We've known how Fosse/Verdon would end since the very beginning, but that doesn't make Bob Fosse collapsing in Gwen Verdon's arms any less moving in the miniseries finale. But some fans might be wondering if Verdon really with Fosse when he died, given that it's all so dramatic. Is that really what happened?
In a word: yes. Just as Paddy Chayefsky joked in a previous episode, dramatists tend to be dramatic — and an artist like Fosse couldn't have asked for a more artistic end to his story, in the arms of his soulmate as they revived one of the musicals that brought them together.
The New York Times reported at the time that Fosse collapsed in his hotel room with Verdon at his side. However, according to both Sam Wasson's biography Fosse and the director's obituary in the Washington Post, in 1987 Fosse collapsed on Pennsylvania Avenue between the Willard Hotel and the National Theatre while walking with Verdon to attend a performance of Sweet Charity in Washington D.C.. Fosse was taken to George Washington Hospital where he was pronounced dead less than an hour later. The obituary, by the way, ran in the same paper as the show's review.
The revival's cast, which included Debbie Allen and Bebe Neuwirth, were informed after the show. The Times reported they were told at an after party at the Old Ebbitt Grill, though the Washington Post reports they were informed before... who can say?
According to composer Cy Coleman, per the Washington Post, he had gone looking for Fosse when he didn't show up for curtain, and Verdon later told him that Fosse "felt faint and finally his knees buckled. She couldn't deal with it so she called an ambulance."
By 2019's Google Maps walking directions, it would take about two minutes to get from that hotel to that theatre, so it's not too much of a stretch to imagine he collapsed under the marquis. However, according to the obituary Verdon told Coleman that they were in front of the hotel, not the theatre, so the FX series may have fudged that a bit. The Wasson biography says it was the corner of Pennsylvania Avenue and 14th Street — and, like we see in the finale, Verdon initially thought he was having a seizure.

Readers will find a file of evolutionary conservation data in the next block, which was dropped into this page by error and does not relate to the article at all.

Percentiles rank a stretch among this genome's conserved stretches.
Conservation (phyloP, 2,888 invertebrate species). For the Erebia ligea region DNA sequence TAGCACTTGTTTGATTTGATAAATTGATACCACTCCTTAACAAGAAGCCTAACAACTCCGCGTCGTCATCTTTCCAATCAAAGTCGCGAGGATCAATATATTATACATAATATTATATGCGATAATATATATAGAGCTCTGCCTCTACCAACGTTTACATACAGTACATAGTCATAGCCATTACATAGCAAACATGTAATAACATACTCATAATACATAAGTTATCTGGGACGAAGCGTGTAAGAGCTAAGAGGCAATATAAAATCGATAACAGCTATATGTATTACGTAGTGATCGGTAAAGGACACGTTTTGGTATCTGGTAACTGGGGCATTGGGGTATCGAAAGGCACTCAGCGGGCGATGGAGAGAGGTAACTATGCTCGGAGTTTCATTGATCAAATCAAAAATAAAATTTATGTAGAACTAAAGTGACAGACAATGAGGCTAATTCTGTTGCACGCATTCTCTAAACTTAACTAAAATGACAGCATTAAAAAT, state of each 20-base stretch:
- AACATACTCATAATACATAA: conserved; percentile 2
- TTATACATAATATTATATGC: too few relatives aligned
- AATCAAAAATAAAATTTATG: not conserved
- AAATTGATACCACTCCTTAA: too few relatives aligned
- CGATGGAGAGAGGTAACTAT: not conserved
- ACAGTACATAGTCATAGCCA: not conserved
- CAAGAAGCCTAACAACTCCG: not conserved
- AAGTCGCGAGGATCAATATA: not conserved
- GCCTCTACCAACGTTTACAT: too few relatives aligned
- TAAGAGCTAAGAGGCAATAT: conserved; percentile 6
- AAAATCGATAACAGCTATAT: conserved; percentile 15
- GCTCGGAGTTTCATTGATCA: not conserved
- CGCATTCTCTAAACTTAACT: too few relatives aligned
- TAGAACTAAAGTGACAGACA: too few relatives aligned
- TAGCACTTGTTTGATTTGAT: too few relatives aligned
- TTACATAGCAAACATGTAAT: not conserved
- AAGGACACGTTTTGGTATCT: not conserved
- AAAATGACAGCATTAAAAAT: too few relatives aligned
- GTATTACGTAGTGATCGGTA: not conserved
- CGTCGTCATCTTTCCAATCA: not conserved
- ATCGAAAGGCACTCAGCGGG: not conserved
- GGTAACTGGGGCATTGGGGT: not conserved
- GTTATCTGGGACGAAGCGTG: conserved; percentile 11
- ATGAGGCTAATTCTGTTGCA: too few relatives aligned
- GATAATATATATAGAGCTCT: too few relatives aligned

Unlike the marquis for the show seen in the series, the Washington Post at least notes that Verdon was co-directing Charity. The bond between Fosse and Verdon may have been one of the strangest and strongest in history, but Verdon never got the credit she deserved in life.
All That Jazz, the film tightly based on Fosse's career/life and first heart attack, kills off its lead character without any kind of catharsis or reconciliation with his ex-wife. However, in real life Fosse and Verdon were reunited, and working together again. Fosse learned the lesson that he wouldn't let his characters learn, even if he never really changed.
As Paddy Chayefsky predicted in the episode when he laid out how he would have ended All That Jazz were it his own screenplay, it was too late... and Fosse died anyway. If the truth isn't stranger than fiction, it's definitely more dramatic.